In my box of goodies from Brock Hall Farm was a huge tub filled with creamy white goodness. If you wonder what goats curd tastes like it’s a little like goaty ice cream with such pure clean flavours, lovely acidity and a tiny bit of sweetness that if you handed me a spoon I’d have a fair bash at the whole tub. When Sarah said, ‘I’d love to see what you come up with’ I was slightly overcome with nervous excitement. When somebody that passionate gives you a little bit of their blank canvas to play with you feel you have to live up to the quality already imparted. So I came up with a few different ideas, some sweet, some savoury. Some more successful than others.
First up was savoury goats curd and beetroot cheesecake. It’s not exactly a secret that goats cheese and beetroot are rather close friends who like hanging out together in many top establishments. The curd was so creamy it was almost begging to become a cheesecake. So I crushed up some oatcakes, mixed with black pepper and melted butter to make the base. The curds were mixed up with toasted pine nuts and placed atop the base with simply roasted beetroot thinly sliced and topped off with a little Hebridean sea salt for a bit of crunch and tang to draw some of the sweetness. This is just so simple but a lovely little starter, especially when served with a crisp dry Riesling or Sauvignon blanc.
I had visited Dunkeld Smokery when there for the weekend and came back with some of their smoked salmon trimmings. These are rich with a sweet smoke, a little salt and a real taste of the sea. Perfect to provide a deep flavour and little oiliness to the curds. Now obviously real men don’t eat quiche, so this is a tart! Homemade pastry, milk, eggs, curds, smoked salmon and a wee grinding of pecorino. Absolutely delightful. I also served simply with peppered hot smoked salmon and apple chilli jelly. Three very different but complementary flavours.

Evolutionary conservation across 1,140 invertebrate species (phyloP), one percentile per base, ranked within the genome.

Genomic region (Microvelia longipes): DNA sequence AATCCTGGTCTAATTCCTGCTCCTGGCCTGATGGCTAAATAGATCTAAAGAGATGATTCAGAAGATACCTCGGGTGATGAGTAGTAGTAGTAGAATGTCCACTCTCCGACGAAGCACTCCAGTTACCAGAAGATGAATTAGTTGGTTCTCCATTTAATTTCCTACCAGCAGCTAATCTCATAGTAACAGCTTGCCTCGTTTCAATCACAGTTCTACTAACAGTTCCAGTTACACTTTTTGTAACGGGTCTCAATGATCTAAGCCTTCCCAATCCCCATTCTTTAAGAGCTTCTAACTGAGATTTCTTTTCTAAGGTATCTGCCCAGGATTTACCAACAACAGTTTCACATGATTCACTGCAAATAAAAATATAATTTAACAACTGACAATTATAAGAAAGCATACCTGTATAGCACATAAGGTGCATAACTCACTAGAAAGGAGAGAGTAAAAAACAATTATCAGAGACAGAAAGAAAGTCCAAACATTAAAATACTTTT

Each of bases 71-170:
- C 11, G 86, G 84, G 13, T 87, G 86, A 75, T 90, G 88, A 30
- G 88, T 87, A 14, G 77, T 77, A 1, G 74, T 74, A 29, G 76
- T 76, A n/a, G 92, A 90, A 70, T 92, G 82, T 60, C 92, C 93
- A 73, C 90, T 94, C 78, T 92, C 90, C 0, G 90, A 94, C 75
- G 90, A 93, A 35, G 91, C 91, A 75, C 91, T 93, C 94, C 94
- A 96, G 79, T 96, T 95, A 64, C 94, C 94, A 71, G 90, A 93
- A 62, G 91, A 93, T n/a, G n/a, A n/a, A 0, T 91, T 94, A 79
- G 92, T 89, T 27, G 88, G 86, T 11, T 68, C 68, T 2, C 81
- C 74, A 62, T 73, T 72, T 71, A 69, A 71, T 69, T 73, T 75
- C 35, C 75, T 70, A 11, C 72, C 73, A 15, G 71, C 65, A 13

I made some scones, both sweet and savoury. The curds never really held their shape as I’d hoped within the scone but added a creaminess. Apple, goats curd and Scottish blossom honey worked really well as a sweet scone with the still crunchy but cooked apple providing texture as well as acidity. However the savoury ones, curds, sea salt and rosemary were fantastic, I’ll definitely be making these again.
Last up was another classic with a twist. Making ravioli is on my #40by40 so I tried to combine with the curds in a spinach and curd ravioli with a roast tomato sauce. The raviolis weren’t the prettiest but the combination of fresh flavours was delightful with the curd maintaining a rich creaminess against the iron packed spinach. With the leftovers I made a little lasagne and this was even better than the ravioli.
A really delightful product to work with, so easy to handle, accentuating big bold flavours but always providing a background note of its own. Now that I feel I’ve started to understand its role in flavour combinations hopefully I’ll be a little more adventurous if it appears in my fridge again.